Bee Spiral – the Finish

The good news is that the piece survived being wrapped around an 11” diameter drum scanner. The gold looks no worse for wear and I am almost breathing again. The less than good news is that gold leaf doesn’t scan worth a damn. I’m not laying this on the fabulous folks who did the scan, they did the best they could, and if it wasn’t for the gold, the scan would be perfect. This is going to lead me on my next big adventure in art prints; how do you reproduce gold in an archival print?

Meanwhile, back at the drawing board…

BSpiralBeeDetail1webMy original concept had the bees in a more abstracted form. But when the colors in the spiral started doing cool things, I knew the bees had to be more realistic, thereby adding depth. They are not completely realistic, they still fit within the confines of a circle, but there was a lot of – draw a few lines – look at a photograph – draw a few lines – look at a photograph. The painting process wasn’t much faster.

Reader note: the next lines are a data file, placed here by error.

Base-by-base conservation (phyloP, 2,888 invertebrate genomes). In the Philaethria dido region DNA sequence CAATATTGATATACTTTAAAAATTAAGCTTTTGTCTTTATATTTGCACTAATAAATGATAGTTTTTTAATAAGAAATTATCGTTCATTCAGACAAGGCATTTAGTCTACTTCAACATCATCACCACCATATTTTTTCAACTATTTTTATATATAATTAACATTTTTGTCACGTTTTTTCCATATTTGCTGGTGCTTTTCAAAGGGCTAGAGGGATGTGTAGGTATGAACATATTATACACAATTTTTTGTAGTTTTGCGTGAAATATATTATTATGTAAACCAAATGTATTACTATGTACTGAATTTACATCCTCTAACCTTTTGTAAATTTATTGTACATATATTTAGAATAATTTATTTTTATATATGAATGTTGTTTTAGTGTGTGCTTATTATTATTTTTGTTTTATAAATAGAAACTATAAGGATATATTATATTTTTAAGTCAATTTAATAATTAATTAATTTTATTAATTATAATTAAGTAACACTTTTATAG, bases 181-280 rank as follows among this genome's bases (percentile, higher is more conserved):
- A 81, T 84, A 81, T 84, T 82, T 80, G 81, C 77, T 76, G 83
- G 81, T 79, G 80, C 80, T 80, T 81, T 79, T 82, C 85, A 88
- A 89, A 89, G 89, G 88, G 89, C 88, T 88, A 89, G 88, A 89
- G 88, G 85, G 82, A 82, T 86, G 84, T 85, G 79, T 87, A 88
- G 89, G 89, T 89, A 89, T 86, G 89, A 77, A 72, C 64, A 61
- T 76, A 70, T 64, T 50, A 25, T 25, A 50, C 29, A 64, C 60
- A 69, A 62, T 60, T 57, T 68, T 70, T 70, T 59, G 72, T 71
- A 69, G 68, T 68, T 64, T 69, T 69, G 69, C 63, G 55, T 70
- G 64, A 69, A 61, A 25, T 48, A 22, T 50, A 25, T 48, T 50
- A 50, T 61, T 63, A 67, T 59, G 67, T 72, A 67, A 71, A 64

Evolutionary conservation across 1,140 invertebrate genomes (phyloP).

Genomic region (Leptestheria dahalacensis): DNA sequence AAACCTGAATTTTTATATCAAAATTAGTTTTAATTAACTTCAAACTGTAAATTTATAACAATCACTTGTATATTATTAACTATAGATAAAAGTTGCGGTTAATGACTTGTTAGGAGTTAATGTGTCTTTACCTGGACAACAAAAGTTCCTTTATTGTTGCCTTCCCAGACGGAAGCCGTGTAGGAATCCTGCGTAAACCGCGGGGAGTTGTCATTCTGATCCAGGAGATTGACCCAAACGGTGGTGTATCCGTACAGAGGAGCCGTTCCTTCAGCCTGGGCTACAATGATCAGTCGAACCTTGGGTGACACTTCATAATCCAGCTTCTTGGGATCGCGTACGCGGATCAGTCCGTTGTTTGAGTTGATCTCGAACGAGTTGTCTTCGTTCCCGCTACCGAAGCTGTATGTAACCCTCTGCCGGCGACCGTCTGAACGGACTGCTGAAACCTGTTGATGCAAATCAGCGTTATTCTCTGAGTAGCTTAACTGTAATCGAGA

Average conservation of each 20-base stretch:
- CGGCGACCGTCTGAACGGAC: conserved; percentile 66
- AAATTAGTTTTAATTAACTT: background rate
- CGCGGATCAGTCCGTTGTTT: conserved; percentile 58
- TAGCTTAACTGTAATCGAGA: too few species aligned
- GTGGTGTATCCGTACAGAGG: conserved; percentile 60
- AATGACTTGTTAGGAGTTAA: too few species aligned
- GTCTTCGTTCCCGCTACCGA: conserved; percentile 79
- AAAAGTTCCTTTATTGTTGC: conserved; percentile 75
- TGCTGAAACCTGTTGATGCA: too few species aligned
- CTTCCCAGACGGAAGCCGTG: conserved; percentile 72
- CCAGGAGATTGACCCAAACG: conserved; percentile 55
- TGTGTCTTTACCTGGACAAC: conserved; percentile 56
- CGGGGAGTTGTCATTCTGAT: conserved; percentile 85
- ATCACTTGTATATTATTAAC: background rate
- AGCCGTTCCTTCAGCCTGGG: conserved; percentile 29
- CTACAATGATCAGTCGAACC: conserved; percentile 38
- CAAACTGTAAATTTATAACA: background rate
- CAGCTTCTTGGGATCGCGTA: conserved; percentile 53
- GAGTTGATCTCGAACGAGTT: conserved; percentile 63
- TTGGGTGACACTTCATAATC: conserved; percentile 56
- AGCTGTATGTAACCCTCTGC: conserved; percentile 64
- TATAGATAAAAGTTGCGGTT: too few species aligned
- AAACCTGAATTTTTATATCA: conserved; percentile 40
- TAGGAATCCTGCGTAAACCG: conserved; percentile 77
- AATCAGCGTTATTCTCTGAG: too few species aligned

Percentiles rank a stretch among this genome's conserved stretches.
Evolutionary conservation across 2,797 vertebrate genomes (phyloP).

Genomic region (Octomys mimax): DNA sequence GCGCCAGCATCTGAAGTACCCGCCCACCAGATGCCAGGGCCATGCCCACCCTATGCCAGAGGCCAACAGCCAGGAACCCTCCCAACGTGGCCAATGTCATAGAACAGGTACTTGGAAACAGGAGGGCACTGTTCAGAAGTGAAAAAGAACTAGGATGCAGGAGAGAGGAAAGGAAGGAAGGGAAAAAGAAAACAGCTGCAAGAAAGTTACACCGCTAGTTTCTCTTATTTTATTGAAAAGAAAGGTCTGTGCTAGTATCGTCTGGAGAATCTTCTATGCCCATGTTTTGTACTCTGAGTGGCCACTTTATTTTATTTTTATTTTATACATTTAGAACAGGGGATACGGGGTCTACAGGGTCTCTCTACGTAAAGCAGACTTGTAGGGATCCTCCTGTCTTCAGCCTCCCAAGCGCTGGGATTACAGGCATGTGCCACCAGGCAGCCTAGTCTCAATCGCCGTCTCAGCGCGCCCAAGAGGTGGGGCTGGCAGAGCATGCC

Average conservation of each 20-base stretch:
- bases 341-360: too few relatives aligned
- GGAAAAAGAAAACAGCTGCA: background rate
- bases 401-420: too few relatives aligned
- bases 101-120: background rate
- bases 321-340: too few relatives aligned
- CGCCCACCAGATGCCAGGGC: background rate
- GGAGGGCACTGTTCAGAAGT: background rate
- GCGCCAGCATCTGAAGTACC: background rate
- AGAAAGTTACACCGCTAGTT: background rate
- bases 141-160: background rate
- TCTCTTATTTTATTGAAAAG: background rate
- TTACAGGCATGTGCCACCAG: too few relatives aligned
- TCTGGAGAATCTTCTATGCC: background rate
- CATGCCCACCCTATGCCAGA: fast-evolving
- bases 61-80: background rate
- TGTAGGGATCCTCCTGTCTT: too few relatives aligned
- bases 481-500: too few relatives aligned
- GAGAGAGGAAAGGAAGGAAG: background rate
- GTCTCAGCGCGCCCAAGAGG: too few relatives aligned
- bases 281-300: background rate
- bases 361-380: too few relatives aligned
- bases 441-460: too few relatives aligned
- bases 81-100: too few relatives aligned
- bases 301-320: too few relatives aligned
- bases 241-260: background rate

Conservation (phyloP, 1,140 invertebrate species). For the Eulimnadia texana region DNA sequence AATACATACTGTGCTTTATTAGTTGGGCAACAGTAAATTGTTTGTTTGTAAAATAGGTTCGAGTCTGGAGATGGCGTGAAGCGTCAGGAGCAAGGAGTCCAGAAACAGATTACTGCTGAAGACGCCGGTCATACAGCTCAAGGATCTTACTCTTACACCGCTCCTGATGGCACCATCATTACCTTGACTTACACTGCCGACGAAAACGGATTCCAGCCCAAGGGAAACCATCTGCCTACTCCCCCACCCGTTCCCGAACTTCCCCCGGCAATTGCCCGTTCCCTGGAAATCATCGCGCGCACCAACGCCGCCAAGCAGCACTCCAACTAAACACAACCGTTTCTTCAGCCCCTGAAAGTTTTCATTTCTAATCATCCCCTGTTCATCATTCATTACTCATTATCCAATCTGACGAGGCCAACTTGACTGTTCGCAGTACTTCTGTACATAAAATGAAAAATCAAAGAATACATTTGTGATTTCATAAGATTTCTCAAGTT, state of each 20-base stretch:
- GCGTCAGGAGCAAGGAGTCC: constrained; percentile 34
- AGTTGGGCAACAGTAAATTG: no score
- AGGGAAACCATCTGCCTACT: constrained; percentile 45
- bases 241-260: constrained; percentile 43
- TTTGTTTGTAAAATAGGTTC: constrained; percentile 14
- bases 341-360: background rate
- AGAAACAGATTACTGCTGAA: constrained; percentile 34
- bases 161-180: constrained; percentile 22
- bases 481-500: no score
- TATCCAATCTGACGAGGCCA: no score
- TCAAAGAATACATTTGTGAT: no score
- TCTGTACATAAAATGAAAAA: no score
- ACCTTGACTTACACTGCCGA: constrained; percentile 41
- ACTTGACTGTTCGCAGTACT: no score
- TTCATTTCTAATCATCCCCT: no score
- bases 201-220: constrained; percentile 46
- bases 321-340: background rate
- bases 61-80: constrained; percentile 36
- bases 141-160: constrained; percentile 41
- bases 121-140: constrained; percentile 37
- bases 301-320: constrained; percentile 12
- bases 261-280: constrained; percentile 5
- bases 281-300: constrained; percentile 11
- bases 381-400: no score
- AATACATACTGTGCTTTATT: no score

The bees are mostly done (I went back later and punched up the black) and I'm laying down the first layer of black, which isn't really black.

The bees are mostly done (I went back later and punched up the black) and I’m laying down the first layer of black, which isn’t really black.

With the bees finished, I moved on to the ‘black’. I write it that way because it isn’t black. In fact there isn’t any black on this piece at all. What you see here is a mix of Burnt Umber and Ultramarine. If any of you have studied classical painting, you will have heard of this mixture. I had not until recently. My usual mix for black is Alizarin Crimson, Prussian Green, and Indigo. I think these pigments have seen changes that offer better lightfastness and lower toxicity, and I think there has been a color shift as well. My old black mix doesn’t respond the way it used to. It’s a subtle thing that most people would not notice. I do. So I went to the Ultramarine/Burnt Umber mix and got very nice results. There was a slight panic when I realized I had no Burnt Umber paint. Luckily I remembered my natural pigments and ground up a small batch. It blended beautifully with the Ultramarine. The snippet you see above is just the first layer. I went back with two or three more layers to get the density I wanted without that flat wash look.

The final. Whew!

The final. Whew!